eing all thumbs means that you are awkward. But these days, in some cases, being all thumbs might come in handy. In All thumbs, without the stigma, in the New York Times, Matt Richtel describes text messagers dexterously using their thumbs to type away. Text messaging, he reports Dr Tenner saying, is giving the thumb “a second renaissance.” The thumb is also dubbed “the power digit.”
This made me curious about idioms that use the word thumb. Some expressions I knew.
Thumbs up or Thumbs down is attributed to the ancient Romans and the Gladiators who fought in the Coliseum.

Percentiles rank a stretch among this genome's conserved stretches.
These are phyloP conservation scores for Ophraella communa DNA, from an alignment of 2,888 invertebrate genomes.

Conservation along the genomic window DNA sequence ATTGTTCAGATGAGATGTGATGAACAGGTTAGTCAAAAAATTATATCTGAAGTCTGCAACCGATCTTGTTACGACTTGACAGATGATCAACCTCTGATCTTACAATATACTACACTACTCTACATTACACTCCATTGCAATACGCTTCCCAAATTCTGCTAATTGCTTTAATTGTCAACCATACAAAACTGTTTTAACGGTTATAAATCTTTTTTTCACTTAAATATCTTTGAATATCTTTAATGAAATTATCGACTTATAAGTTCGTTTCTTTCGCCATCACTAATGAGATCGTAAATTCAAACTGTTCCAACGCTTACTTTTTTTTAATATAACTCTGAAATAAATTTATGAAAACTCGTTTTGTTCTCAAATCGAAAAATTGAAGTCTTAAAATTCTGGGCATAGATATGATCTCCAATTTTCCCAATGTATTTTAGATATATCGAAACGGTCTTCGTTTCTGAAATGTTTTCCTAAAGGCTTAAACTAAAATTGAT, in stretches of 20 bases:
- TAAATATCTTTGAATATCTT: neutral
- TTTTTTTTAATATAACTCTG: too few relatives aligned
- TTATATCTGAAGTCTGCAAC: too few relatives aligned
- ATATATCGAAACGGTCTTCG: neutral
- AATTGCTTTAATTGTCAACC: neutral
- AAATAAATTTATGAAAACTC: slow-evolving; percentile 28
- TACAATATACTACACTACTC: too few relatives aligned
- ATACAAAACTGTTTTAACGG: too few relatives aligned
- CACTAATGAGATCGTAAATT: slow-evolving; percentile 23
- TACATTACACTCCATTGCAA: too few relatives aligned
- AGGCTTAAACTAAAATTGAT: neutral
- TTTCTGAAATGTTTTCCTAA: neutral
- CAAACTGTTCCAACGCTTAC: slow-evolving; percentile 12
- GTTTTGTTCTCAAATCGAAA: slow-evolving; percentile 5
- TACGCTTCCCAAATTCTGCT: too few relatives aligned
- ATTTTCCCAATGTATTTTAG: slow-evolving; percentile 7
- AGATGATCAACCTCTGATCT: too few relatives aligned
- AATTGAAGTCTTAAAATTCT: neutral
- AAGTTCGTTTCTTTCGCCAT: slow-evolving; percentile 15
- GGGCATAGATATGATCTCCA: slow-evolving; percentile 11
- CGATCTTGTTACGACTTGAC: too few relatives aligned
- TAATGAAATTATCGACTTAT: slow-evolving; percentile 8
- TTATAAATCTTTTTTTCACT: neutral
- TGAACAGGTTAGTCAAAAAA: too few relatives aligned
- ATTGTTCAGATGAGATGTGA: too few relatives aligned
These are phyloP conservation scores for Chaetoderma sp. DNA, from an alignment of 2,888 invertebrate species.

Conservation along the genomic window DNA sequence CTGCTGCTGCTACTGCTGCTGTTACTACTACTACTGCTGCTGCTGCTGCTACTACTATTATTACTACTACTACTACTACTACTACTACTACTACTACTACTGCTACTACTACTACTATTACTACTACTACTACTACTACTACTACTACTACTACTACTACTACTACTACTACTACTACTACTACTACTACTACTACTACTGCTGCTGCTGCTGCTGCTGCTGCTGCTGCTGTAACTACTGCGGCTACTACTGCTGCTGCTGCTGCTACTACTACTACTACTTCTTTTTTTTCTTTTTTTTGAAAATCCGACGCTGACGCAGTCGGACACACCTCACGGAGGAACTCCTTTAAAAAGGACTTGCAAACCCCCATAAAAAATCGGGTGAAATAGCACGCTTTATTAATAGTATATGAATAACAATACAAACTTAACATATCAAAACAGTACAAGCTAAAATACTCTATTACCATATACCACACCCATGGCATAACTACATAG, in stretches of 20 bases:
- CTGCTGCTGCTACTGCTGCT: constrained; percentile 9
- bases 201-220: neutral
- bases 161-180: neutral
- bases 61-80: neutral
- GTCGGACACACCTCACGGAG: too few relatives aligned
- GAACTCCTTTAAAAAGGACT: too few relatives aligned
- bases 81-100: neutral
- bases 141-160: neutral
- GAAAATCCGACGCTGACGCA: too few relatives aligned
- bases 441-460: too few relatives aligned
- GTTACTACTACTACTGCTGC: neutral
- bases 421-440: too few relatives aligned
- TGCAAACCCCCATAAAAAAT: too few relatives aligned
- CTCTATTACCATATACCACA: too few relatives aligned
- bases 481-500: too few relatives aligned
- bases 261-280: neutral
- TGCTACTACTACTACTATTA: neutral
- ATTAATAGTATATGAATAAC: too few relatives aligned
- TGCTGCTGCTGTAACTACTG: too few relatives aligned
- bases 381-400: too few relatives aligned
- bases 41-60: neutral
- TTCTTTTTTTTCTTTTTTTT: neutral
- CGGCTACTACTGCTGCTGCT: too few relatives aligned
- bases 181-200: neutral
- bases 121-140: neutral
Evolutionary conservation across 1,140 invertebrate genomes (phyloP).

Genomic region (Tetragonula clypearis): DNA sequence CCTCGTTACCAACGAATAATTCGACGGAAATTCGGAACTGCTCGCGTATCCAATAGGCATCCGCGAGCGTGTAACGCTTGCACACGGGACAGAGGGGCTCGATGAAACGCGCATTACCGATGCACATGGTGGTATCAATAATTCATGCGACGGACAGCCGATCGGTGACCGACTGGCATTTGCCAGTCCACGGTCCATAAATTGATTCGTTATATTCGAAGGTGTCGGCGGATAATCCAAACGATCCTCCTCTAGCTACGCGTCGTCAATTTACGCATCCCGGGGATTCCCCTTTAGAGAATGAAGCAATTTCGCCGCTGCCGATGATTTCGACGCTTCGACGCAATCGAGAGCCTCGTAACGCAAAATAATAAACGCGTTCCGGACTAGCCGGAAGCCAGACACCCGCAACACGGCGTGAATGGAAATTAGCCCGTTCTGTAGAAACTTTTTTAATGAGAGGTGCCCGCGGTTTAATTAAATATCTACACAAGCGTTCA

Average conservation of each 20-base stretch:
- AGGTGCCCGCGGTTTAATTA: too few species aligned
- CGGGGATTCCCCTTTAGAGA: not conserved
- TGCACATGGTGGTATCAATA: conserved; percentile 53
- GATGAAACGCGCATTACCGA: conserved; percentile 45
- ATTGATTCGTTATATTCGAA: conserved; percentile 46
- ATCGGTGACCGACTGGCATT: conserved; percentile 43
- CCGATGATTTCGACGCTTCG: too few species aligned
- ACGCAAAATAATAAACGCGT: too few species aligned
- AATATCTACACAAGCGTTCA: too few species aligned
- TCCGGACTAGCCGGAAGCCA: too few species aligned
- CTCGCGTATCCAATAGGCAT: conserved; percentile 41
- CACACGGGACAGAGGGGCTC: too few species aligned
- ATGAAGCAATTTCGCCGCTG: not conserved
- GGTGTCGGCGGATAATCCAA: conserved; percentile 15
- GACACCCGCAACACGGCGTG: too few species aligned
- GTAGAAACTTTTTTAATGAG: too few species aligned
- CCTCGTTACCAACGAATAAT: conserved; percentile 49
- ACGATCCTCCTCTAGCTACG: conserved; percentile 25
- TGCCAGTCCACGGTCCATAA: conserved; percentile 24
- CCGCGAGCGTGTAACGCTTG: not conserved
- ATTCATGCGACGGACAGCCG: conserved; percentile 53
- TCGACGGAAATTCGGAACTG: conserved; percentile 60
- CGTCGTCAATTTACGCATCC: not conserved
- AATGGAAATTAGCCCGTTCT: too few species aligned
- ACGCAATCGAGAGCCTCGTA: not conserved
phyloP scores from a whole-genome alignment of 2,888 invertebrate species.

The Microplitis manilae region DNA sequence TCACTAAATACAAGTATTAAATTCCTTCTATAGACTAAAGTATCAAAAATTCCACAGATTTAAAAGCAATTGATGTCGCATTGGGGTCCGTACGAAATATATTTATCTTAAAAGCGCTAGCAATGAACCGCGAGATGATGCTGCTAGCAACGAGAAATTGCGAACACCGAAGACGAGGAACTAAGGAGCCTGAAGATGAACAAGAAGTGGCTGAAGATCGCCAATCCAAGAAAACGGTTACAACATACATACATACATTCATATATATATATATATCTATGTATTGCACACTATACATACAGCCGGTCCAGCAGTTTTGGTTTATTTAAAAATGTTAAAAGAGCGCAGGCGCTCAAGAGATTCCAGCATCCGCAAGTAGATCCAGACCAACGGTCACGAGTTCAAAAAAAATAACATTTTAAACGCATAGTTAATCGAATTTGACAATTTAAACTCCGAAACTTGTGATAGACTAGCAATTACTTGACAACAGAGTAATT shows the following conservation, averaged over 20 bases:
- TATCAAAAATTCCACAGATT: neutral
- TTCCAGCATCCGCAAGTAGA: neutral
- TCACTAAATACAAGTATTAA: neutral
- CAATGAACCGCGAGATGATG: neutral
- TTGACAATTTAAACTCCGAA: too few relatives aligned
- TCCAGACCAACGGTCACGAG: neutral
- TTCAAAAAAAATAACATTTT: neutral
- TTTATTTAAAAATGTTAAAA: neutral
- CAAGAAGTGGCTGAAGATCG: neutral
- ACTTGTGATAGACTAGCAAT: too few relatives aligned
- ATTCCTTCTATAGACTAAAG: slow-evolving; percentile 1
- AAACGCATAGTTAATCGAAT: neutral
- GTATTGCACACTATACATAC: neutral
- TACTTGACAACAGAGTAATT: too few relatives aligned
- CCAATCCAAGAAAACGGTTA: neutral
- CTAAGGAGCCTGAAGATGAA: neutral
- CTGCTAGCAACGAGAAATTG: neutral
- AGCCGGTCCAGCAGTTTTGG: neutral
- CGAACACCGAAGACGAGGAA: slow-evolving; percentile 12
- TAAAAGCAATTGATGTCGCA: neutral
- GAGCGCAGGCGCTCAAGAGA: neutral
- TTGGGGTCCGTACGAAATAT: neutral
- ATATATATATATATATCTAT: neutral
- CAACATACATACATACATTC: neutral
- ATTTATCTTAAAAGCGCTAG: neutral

When one Gladiator had emerged victorious in a fight, the spectators would get to decide if the loser should live or die. If they felt the loser had fought bravely enough, his life would be spared, otherwise he would be killed.
The spectators signaled their vote with a “thumbs up” for life and “thumbs down” for death.
Or being under somebody’s thumb meaning being under the control of someone. Or having Like green thumbs, meaning that you’re good at growing plants or gardening.
But I had never heard of thumbing one’s nose “to express scorn or ridicule by or as if by placing the thumb on the nose and wiggling the fingers”.
There is more to learn about body idioms here.
You can also do some quizzes here or here.
More can be learnt thumbing your dictionary or browsing it here.